Secondary schools will be closed for a week after half term to help control the virus.

Universities will offer a mixture of face-to-face learning and learning via video link. Students must stay at their university accommodation during the lockdown.

Responding to the Welsh Government’s announcement of a Wales-wide lockdown, Paul Davies MS, the Leader of the Opposition in the Welsh Parliament, has called the lockdown “not-proportionate” and is calling on the Welsh Government to be “open and transparent” on the evidence to support a lockdown and if the First Minister is committing Wales to rolling Wales-wide lockdowns every month.

Paul Davies MS said: “Sadly, the First Minster has failed to get public support for this second Wales-wide lockdown, failing to be open and transparent about the evidence to justify this lockdown and what his actions will entail for the future.

“The Welsh Government also has to be honest that this road they are taking us down is committing Wales to rolling Wales-wide lockdowns. This is not a two-week break to solve the pandemic, it is likely that we will see regular lockdowns across the rest of the year. The Welsh Government must be clear what actions they are taking during the lockdown to prevent further Wales-wide lockdowns which will have a significant impact on people’s lives and livelihoods.

“However, the main concern is that this national lockdown is not proportionate. The impact on businesses in areas such as Powys, Pembrokeshire and Ceredigion, who have the lowest rate of Covid-19 cases in Wales, will be severe at a time when they are desperately struggling to recover from the pandemic so far this year.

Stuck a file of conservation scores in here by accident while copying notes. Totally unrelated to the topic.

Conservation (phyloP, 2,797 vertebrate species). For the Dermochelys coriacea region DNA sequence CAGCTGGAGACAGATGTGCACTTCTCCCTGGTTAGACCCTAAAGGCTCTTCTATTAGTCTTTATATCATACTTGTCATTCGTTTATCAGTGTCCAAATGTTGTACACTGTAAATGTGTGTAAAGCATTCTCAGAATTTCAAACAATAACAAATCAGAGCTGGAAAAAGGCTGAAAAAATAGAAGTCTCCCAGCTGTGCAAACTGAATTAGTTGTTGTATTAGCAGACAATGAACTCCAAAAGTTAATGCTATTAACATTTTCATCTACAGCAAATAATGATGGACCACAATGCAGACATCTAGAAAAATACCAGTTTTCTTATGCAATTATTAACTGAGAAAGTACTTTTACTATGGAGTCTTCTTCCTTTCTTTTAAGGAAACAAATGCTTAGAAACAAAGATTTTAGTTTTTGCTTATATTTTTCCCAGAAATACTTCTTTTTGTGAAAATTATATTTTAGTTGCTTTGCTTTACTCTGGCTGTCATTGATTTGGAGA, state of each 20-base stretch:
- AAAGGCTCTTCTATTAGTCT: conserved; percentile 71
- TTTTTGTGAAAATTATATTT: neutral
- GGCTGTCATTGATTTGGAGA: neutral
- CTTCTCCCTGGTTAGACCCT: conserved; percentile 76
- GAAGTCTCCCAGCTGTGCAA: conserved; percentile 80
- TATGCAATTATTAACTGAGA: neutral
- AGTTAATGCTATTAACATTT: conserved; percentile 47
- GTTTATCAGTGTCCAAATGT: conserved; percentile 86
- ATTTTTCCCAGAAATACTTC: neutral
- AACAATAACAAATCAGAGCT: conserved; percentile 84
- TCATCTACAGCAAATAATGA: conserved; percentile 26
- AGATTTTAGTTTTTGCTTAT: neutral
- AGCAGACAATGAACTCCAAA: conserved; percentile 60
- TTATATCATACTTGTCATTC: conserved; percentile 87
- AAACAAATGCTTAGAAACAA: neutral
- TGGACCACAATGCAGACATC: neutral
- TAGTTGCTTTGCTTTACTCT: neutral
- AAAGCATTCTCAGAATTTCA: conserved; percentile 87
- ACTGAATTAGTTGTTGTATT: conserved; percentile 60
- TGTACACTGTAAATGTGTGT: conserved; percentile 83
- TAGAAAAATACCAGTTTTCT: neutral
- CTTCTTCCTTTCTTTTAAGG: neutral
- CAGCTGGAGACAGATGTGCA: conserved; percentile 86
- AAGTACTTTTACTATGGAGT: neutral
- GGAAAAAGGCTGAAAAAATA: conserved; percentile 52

“The First Minister needs to urgently come to the Welsh Parliament and answer these questions, to face effective scrutiny by elected representatives and not run his government by media.”

Preseli Pembrokeshire MP, Stephen Crabb told The Herald: “The evidence to support an all-Wales lockdown is weak and I am sceptical that this so-called ‘fire-break’ will tackle the situation in those parts of Wales where infection rates have been out of control. The key issue for Welsh Government to address is what will be done differently after the firebreak ends in those parts of Wales where infection rates have spiralled out of control. Otherwise the whole of Wales risks being dragged back into a series of rolling lockdowns.